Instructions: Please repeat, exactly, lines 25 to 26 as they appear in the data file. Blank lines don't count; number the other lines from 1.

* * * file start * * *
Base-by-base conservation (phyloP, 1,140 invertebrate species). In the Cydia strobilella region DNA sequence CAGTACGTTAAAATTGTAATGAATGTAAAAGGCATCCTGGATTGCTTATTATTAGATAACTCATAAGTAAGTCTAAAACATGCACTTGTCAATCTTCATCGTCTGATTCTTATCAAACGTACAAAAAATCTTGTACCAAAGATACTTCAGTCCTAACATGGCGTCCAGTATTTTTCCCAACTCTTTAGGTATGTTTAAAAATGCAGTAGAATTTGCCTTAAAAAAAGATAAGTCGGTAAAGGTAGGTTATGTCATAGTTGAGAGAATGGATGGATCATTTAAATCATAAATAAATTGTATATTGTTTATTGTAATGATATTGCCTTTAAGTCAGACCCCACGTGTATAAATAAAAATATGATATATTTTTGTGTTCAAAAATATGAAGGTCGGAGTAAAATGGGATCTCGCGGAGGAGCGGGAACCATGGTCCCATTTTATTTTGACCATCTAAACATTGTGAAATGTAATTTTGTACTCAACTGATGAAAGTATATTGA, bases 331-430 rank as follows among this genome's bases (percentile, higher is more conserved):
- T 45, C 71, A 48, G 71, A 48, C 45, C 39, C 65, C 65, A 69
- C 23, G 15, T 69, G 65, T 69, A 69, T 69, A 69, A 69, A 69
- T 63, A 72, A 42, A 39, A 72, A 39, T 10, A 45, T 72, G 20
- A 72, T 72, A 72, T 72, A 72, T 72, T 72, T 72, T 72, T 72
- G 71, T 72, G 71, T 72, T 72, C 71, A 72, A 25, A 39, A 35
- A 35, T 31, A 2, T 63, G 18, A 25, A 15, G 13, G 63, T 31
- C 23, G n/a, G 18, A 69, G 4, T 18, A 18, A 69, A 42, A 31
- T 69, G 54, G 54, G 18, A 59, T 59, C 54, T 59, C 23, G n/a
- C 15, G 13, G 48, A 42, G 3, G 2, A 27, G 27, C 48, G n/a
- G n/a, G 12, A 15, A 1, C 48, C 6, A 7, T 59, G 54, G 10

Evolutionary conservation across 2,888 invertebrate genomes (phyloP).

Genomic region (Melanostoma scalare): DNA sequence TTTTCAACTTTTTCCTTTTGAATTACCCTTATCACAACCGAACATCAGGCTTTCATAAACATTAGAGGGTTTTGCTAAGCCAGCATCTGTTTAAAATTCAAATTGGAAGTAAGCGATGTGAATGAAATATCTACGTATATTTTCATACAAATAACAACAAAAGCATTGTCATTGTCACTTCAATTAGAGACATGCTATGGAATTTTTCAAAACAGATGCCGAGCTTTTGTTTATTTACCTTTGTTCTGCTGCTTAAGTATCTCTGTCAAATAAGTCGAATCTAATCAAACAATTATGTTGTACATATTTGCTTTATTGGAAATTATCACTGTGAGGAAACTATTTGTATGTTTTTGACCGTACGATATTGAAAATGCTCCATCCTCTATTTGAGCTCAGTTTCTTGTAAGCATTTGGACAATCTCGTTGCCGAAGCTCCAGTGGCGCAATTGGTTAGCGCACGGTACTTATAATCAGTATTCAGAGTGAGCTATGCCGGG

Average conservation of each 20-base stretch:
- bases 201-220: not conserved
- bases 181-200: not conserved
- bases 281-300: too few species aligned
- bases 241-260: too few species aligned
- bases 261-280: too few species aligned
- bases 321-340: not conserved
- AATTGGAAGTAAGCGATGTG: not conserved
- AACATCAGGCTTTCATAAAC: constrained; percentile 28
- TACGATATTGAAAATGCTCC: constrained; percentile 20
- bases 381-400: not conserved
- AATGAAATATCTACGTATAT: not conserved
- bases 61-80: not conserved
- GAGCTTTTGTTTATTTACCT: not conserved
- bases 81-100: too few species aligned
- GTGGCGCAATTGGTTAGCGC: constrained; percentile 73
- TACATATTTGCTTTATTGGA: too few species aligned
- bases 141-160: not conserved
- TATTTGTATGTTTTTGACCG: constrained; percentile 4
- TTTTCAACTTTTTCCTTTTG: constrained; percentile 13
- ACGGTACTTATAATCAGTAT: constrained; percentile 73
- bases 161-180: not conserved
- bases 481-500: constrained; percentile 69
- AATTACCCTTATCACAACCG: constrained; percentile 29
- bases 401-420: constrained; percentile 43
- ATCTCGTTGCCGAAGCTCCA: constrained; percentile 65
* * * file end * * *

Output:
- AATGAAATATCTACGTATAT: not conserved
- bases 61-80: not conserved